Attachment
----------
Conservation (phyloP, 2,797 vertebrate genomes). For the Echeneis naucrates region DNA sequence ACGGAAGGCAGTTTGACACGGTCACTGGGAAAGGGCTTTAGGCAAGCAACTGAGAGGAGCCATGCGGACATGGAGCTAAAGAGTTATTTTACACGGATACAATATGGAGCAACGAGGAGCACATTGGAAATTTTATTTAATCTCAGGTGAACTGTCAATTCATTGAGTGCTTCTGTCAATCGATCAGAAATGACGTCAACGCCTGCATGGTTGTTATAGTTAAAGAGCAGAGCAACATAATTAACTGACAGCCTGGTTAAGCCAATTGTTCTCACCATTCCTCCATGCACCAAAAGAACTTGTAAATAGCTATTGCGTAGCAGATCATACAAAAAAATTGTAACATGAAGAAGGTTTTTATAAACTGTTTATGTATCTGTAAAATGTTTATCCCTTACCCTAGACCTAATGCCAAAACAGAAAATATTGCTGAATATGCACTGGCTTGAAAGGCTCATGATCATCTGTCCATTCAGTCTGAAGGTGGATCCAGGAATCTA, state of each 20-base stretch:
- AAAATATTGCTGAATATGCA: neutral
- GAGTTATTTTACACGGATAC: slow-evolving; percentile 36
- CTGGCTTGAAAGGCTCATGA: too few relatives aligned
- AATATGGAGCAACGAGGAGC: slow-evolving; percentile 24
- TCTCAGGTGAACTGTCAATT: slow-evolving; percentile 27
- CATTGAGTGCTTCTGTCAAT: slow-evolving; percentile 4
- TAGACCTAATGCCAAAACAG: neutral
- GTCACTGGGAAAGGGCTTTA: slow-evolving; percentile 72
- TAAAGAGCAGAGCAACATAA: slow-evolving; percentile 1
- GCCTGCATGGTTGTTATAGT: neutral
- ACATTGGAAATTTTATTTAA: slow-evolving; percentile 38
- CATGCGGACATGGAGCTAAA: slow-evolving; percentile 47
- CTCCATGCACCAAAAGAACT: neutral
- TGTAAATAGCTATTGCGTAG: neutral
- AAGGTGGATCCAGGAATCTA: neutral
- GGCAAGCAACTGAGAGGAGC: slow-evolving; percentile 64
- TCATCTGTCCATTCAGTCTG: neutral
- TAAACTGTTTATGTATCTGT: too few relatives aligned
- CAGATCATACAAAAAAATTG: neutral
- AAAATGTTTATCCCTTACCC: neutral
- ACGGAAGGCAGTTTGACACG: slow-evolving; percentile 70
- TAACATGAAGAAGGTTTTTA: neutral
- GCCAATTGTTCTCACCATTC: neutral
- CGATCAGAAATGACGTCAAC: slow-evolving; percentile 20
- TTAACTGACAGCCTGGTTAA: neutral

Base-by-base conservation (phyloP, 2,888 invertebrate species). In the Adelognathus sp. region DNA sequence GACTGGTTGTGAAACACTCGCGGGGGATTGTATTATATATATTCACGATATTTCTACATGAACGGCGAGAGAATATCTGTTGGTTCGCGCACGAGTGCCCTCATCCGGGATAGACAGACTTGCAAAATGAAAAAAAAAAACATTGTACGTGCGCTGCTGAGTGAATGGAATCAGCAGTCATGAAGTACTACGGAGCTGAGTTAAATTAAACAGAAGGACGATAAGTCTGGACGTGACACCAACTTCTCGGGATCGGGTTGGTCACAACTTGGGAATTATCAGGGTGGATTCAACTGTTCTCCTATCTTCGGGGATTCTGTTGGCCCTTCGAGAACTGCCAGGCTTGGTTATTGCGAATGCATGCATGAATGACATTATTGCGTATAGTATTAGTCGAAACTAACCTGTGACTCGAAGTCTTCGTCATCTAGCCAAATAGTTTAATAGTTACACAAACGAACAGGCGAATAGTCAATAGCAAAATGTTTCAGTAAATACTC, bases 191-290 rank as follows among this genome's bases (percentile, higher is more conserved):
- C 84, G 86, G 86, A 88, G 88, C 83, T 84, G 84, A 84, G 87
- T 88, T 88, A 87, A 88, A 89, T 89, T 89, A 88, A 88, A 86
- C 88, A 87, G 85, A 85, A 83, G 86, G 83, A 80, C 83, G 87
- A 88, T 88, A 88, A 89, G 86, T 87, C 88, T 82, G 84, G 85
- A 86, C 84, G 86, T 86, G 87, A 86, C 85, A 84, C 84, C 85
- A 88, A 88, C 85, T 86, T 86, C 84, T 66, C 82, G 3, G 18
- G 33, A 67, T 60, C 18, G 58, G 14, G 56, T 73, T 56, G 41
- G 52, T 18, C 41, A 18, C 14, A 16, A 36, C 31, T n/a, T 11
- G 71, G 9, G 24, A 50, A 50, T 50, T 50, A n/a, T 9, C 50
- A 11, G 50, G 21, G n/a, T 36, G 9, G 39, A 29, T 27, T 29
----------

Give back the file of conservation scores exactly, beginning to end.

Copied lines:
Conservation (phyloP, 2,797 vertebrate genomes). For the Echeneis naucrates region DNA sequence ACGGAAGGCAGTTTGACACGGTCACTGGGAAAGGGCTTTAGGCAAGCAACTGAGAGGAGCCATGCGGACATGGAGCTAAAGAGTTATTTTACACGGATACAATATGGAGCAACGAGGAGCACATTGGAAATTTTATTTAATCTCAGGTGAACTGTCAATTCATTGAGTGCTTCTGTCAATCGATCAGAAATGACGTCAACGCCTGCATGGTTGTTATAGTTAAAGAGCAGAGCAACATAATTAACTGACAGCCTGGTTAAGCCAATTGTTCTCACCATTCCTCCATGCACCAAAAGAACTTGTAAATAGCTATTGCGTAGCAGATCATACAAAAAAATTGTAACATGAAGAAGGTTTTTATAAACTGTTTATGTATCTGTAAAATGTTTATCCCTTACCCTAGACCTAATGCCAAAACAGAAAATATTGCTGAATATGCACTGGCTTGAAAGGCTCATGATCATCTGTCCATTCAGTCTGAAGGTGGATCCAGGAATCTA, state of each 20-base stretch:
- AAAATATTGCTGAATATGCA: neutral
- GAGTTATTTTACACGGATAC: slow-evolving; percentile 36
- CTGGCTTGAAAGGCTCATGA: too few relatives aligned
- AATATGGAGCAACGAGGAGC: slow-evolving; percentile 24
- TCTCAGGTGAACTGTCAATT: slow-evolving; percentile 27
- CATTGAGTGCTTCTGTCAAT: slow-evolving; percentile 4
- TAGACCTAATGCCAAAACAG: neutral
- GTCACTGGGAAAGGGCTTTA: slow-evolving; percentile 72
- TAAAGAGCAGAGCAACATAA: slow-evolving; percentile 1
- GCCTGCATGGTTGTTATAGT: neutral
- ACATTGGAAATTTTATTTAA: slow-evolving; percentile 38
- CATGCGGACATGGAGCTAAA: slow-evolving; percentile 47
- CTCCATGCACCAAAAGAACT: neutral
- TGTAAATAGCTATTGCGTAG: neutral
- AAGGTGGATCCAGGAATCTA: neutral
- GGCAAGCAACTGAGAGGAGC: slow-evolving; percentile 64
- TCATCTGTCCATTCAGTCTG: neutral
- TAAACTGTTTATGTATCTGT: too few relatives aligned
- CAGATCATACAAAAAAATTG: neutral
- AAAATGTTTATCCCTTACCC: neutral
- ACGGAAGGCAGTTTGACACG: slow-evolving; percentile 70
- TAACATGAAGAAGGTTTTTA: neutral
- GCCAATTGTTCTCACCATTC: neutral
- CGATCAGAAATGACGTCAAC: slow-evolving; percentile 20
- TTAACTGACAGCCTGGTTAA: neutral

Base-by-base conservation (phyloP, 2,888 invertebrate species). In the Adelognathus sp. region DNA sequence GACTGGTTGTGAAACACTCGCGGGGGATTGTATTATATATATTCACGATATTTCTACATGAACGGCGAGAGAATATCTGTTGGTTCGCGCACGAGTGCCCTCATCCGGGATAGACAGACTTGCAAAATGAAAAAAAAAAACATTGTACGTGCGCTGCTGAGTGAATGGAATCAGCAGTCATGAAGTACTACGGAGCTGAGTTAAATTAAACAGAAGGACGATAAGTCTGGACGTGACACCAACTTCTCGGGATCGGGTTGGTCACAACTTGGGAATTATCAGGGTGGATTCAACTGTTCTCCTATCTTCGGGGATTCTGTTGGCCCTTCGAGAACTGCCAGGCTTGGTTATTGCGAATGCATGCATGAATGACATTATTGCGTATAGTATTAGTCGAAACTAACCTGTGACTCGAAGTCTTCGTCATCTAGCCAAATAGTTTAATAGTTACACAAACGAACAGGCGAATAGTCAATAGCAAAATGTTTCAGTAAATACTC, bases 191-290 rank as follows among this genome's bases (percentile, higher is more conserved):
- C 84, G 86, G 86, A 88, G 88, C 83, T 84, G 84, A 84, G 87
- T 88, T 88, A 87, A 88, A 89, T 89, T 89, A 88, A 88, A 86
- C 88, A 87, G 85, A 85, A 83, G 86, G 83, A 80, C 83, G 87
- A 88, T 88, A 88, A 89, G 86, T 87, C 88, T 82, G 84, G 85
- A 86, C 84, G 86, T 86, G 87, A 86, C 85, A 84, C 84, C 85
- A 88, A 88, C 85, T 86, T 86, C 84, T 66, C 82, G 3, G 18
- G 33, A 67, T 60, C 18, G 58, G 14, G 56, T 73, T 56, G 41
- G 52, T 18, C 41, A 18, C 14, A 16, A 36, C 31, T n/a, T 11
- G 71, G 9, G 24, A 50, A 50, T 50, T 50, A n/a, T 9, C 50
- A 11, G 50, G 21, G n/a, T 36, G 9, G 39, A 29, T 27, T 29